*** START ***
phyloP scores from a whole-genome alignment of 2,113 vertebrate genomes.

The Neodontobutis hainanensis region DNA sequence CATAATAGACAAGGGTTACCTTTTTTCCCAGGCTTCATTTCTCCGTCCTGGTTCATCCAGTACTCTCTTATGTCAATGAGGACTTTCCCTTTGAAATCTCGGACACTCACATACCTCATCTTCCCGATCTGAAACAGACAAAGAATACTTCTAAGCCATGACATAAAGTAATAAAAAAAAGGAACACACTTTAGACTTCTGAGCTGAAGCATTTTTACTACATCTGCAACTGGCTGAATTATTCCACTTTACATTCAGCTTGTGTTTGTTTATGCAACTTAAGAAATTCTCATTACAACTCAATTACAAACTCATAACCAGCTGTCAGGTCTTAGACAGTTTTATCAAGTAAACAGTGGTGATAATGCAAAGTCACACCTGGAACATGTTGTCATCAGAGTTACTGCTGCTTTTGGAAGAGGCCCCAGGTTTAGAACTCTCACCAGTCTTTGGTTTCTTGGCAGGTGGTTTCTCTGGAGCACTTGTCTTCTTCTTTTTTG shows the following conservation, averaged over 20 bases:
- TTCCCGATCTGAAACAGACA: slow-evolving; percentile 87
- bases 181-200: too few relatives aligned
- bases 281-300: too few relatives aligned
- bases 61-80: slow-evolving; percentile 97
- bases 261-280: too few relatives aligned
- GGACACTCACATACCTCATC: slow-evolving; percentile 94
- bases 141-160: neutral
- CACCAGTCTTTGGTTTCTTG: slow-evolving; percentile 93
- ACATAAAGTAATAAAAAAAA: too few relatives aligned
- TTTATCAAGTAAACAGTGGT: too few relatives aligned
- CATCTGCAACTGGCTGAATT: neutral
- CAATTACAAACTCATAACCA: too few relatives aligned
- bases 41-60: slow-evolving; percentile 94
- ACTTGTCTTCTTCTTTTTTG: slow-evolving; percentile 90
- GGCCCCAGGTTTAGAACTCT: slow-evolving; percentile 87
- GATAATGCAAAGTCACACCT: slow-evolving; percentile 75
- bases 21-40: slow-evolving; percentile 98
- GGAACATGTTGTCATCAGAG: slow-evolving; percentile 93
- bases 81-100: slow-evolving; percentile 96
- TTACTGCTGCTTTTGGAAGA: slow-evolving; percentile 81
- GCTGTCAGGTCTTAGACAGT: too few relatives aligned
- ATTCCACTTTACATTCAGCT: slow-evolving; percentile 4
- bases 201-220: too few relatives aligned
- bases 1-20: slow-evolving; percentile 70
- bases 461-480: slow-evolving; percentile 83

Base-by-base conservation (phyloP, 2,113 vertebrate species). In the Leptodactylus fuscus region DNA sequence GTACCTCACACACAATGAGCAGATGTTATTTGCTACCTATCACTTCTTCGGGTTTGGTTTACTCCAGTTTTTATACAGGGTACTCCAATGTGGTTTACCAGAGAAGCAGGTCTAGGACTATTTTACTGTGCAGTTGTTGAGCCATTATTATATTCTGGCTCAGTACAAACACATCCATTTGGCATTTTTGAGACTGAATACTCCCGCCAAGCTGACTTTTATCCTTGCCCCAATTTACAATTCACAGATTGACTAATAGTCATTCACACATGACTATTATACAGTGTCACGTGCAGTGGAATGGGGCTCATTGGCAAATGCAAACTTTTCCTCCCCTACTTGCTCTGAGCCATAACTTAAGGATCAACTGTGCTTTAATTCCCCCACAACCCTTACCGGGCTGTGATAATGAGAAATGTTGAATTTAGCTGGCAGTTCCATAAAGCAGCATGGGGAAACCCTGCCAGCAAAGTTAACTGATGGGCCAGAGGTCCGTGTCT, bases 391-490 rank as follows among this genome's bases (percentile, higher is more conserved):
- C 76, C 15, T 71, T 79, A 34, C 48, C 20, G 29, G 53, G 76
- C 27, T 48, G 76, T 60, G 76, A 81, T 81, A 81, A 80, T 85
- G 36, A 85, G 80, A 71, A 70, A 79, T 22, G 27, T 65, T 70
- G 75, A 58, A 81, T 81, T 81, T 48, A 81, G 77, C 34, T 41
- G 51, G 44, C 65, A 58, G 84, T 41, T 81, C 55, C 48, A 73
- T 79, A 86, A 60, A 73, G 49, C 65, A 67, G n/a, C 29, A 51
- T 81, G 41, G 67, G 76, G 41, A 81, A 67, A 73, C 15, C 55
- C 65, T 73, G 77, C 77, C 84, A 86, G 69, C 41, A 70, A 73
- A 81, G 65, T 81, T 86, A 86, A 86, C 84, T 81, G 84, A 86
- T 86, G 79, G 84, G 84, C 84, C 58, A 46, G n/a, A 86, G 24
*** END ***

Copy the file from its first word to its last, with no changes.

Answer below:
phyloP scores from a whole-genome alignment of 2,113 vertebrate genomes.

The Neodontobutis hainanensis region DNA sequence CATAATAGACAAGGGTTACCTTTTTTCCCAGGCTTCATTTCTCCGTCCTGGTTCATCCAGTACTCTCTTATGTCAATGAGGACTTTCCCTTTGAAATCTCGGACACTCACATACCTCATCTTCCCGATCTGAAACAGACAAAGAATACTTCTAAGCCATGACATAAAGTAATAAAAAAAAGGAACACACTTTAGACTTCTGAGCTGAAGCATTTTTACTACATCTGCAACTGGCTGAATTATTCCACTTTACATTCAGCTTGTGTTTGTTTATGCAACTTAAGAAATTCTCATTACAACTCAATTACAAACTCATAACCAGCTGTCAGGTCTTAGACAGTTTTATCAAGTAAACAGTGGTGATAATGCAAAGTCACACCTGGAACATGTTGTCATCAGAGTTACTGCTGCTTTTGGAAGAGGCCCCAGGTTTAGAACTCTCACCAGTCTTTGGTTTCTTGGCAGGTGGTTTCTCTGGAGCACTTGTCTTCTTCTTTTTTG shows the following conservation, averaged over 20 bases:
- TTCCCGATCTGAAACAGACA: slow-evolving; percentile 87
- bases 181-200: too few relatives aligned
- bases 281-300: too few relatives aligned
- bases 61-80: slow-evolving; percentile 97
- bases 261-280: too few relatives aligned
- GGACACTCACATACCTCATC: slow-evolving; percentile 94
- bases 141-160: neutral
- CACCAGTCTTTGGTTTCTTG: slow-evolving; percentile 93
- ACATAAAGTAATAAAAAAAA: too few relatives aligned
- TTTATCAAGTAAACAGTGGT: too few relatives aligned
- CATCTGCAACTGGCTGAATT: neutral
- CAATTACAAACTCATAACCA: too few relatives aligned
- bases 41-60: slow-evolving; percentile 94
- ACTTGTCTTCTTCTTTTTTG: slow-evolving; percentile 90
- GGCCCCAGGTTTAGAACTCT: slow-evolving; percentile 87
- GATAATGCAAAGTCACACCT: slow-evolving; percentile 75
- bases 21-40: slow-evolving; percentile 98
- GGAACATGTTGTCATCAGAG: slow-evolving; percentile 93
- bases 81-100: slow-evolving; percentile 96
- TTACTGCTGCTTTTGGAAGA: slow-evolving; percentile 81
- GCTGTCAGGTCTTAGACAGT: too few relatives aligned
- ATTCCACTTTACATTCAGCT: slow-evolving; percentile 4
- bases 201-220: too few relatives aligned
- bases 1-20: slow-evolving; percentile 70
- bases 461-480: slow-evolving; percentile 83

Base-by-base conservation (phyloP, 2,113 vertebrate species). In the Leptodactylus fuscus region DNA sequence GTACCTCACACACAATGAGCAGATGTTATTTGCTACCTATCACTTCTTCGGGTTTGGTTTACTCCAGTTTTTATACAGGGTACTCCAATGTGGTTTACCAGAGAAGCAGGTCTAGGACTATTTTACTGTGCAGTTGTTGAGCCATTATTATATTCTGGCTCAGTACAAACACATCCATTTGGCATTTTTGAGACTGAATACTCCCGCCAAGCTGACTTTTATCCTTGCCCCAATTTACAATTCACAGATTGACTAATAGTCATTCACACATGACTATTATACAGTGTCACGTGCAGTGGAATGGGGCTCATTGGCAAATGCAAACTTTTCCTCCCCTACTTGCTCTGAGCCATAACTTAAGGATCAACTGTGCTTTAATTCCCCCACAACCCTTACCGGGCTGTGATAATGAGAAATGTTGAATTTAGCTGGCAGTTCCATAAAGCAGCATGGGGAAACCCTGCCAGCAAAGTTAACTGATGGGCCAGAGGTCCGTGTCT, bases 391-490 rank as follows among this genome's bases (percentile, higher is more conserved):
- C 76, C 15, T 71, T 79, A 34, C 48, C 20, G 29, G 53, G 76
- C 27, T 48, G 76, T 60, G 76, A 81, T 81, A 81, A 80, T 85
- G 36, A 85, G 80, A 71, A 70, A 79, T 22, G 27, T 65, T 70
- G 75, A 58, A 81, T 81, T 81, T 48, A 81, G 77, C 34, T 41
- G 51, G 44, C 65, A 58, G 84, T 41, T 81, C 55, C 48, A 73
- T 79, A 86, A 60, A 73, G 49, C 65, A 67, G n/a, C 29, A 51
- T 81, G 41, G 67, G 76, G 41, A 81, A 67, A 73, C 15, C 55
- C 65, T 73, G 77, C 77, C 84, A 86, G 69, C 41, A 70, A 73
- A 81, G 65, T 81, T 86, A 86, A 86, C 84, T 81, G 84, A 86
- T 86, G 79, G 84, G 84, C 84, C 58, A 46, G n/a, A 86, G 24